She was called “the leader of the free world” as authoritarian populists were on the march in Europe and the United States but Angela Merkel is wrapping up a historic 16 years in power with an uncertain legacy at home and abroad.
In office so long she was dubbed Germany’s “eternal chancellor”, Merkel, 67, leaves with her popularity so resilient she would likely have won a record fifth term had she wanted to extend her mandate.
Instead, Merkel will pass the baton as the first German chancellor to step down entirely by choice, with a whole generation of voters never knowing another person at the top.
Her supporters say she provided steady, pragmatic leadership through countless global crises as a moderate and unifying figure.
Yet critics argue a muddle-through style of leadership, pegged to the broadest possible consensus, lacked the bold vision to prepare Europe and its top economy for the coming decades.
What is certain is that she leaves behind a fractured political landscape, with the question of who will govern Germany next wide open just weeks before the September 26 election.
Assuming she stays on to hand over power, she will tie or exceed Helmut Kohl’s longevity record for a post-war leader, depending on how long the upcoming coalition negotiations drag on.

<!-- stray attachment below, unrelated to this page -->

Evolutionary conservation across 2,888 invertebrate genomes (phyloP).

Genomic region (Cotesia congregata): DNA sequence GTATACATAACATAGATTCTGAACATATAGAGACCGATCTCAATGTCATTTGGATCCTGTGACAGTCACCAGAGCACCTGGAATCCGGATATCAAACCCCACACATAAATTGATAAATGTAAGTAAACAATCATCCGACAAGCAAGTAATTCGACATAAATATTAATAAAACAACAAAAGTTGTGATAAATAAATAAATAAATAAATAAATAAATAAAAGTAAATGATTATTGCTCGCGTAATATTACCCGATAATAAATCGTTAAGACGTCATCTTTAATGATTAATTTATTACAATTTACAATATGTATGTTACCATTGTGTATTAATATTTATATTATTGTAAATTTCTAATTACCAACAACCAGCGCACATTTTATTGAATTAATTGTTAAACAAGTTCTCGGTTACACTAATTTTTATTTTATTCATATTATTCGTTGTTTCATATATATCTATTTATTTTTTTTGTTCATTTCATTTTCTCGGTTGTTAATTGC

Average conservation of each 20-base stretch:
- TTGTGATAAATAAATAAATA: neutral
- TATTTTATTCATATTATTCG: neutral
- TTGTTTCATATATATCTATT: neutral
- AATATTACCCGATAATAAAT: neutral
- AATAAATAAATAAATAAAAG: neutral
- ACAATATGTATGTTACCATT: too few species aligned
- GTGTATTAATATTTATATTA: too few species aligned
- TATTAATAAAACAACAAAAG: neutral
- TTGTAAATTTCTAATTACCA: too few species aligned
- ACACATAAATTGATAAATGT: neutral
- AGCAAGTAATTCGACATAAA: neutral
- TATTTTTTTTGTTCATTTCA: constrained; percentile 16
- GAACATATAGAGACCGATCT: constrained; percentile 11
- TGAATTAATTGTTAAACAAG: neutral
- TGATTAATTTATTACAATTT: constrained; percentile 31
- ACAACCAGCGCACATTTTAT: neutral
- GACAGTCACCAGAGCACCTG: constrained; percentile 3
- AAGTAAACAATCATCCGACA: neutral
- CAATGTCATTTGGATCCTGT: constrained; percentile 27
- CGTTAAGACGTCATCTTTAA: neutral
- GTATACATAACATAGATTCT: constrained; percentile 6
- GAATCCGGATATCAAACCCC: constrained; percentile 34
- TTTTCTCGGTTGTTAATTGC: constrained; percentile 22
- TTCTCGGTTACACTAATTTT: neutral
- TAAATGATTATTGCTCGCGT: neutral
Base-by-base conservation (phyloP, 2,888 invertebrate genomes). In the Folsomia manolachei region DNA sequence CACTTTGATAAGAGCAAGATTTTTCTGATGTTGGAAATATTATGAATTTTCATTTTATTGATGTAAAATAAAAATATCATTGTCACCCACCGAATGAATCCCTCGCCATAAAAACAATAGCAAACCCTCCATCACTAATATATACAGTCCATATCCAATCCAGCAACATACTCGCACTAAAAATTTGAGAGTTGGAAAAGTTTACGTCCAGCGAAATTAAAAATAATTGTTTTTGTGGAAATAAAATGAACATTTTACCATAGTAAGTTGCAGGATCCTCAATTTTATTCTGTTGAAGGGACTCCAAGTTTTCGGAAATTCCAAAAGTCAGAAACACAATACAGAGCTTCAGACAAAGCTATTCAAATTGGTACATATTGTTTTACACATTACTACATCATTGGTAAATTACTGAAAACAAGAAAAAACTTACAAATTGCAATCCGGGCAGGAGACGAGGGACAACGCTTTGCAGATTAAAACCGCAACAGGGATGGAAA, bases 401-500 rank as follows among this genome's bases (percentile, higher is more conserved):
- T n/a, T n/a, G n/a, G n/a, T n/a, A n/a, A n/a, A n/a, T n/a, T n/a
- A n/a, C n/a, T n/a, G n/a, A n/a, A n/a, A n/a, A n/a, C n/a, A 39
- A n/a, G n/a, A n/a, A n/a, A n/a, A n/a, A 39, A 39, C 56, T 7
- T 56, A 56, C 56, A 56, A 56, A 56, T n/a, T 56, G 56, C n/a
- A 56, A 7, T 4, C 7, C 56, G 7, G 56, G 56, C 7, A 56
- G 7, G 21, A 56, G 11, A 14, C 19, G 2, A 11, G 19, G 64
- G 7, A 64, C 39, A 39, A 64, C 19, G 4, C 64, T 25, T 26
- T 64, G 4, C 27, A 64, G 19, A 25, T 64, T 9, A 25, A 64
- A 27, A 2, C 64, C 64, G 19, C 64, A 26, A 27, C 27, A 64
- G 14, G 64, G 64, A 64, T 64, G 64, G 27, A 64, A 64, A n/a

‘Do the right thing’
The brainy, unflappable Merkel has served for many in recent years as a welcome counter-balance to the big, brash men of global politics, from Donald Trump to Vladimir Putin.
A Pew Research Center poll late last year showed large majorities in most Western countries having “confidence in Merkel to do the right thing regarding world affairs”.
However the last days of her tenure have also been marred by what Merkel called the “bitter, dramatic and terrible” return of the Taliban to power in Afghanistan — a debacle in which she shares the blame as German troops pull out.
A trained quantum chemist raised behind the Iron Curtain, Merkel has long been in sync with her change-averse electorate as a guarantor of stability.
Her major policy shifts have reflected the wishes of large German majorities — among them phasing out nuclear power after the 2011 Fukushima disaster — and attracted a broad new coalition of women and urban voters to the once arch-conservative CDU.
Before the coronavirus pandemic, her boldest move — keeping open German borders in 2015 to more than one million asylum seekers — seemed set to determine her legacy.
But while many Germans rallied to Merkel’s “We can do it” cry, the move also emboldened an anti-migrant party, Alternative for Germany (AfD), ushering a far-right bloc into parliament for the first time since World War II.
At the same time, hardline leaders such as Hungary’s Viktor Orban accused her of “moral imperialism” with her welcoming stance.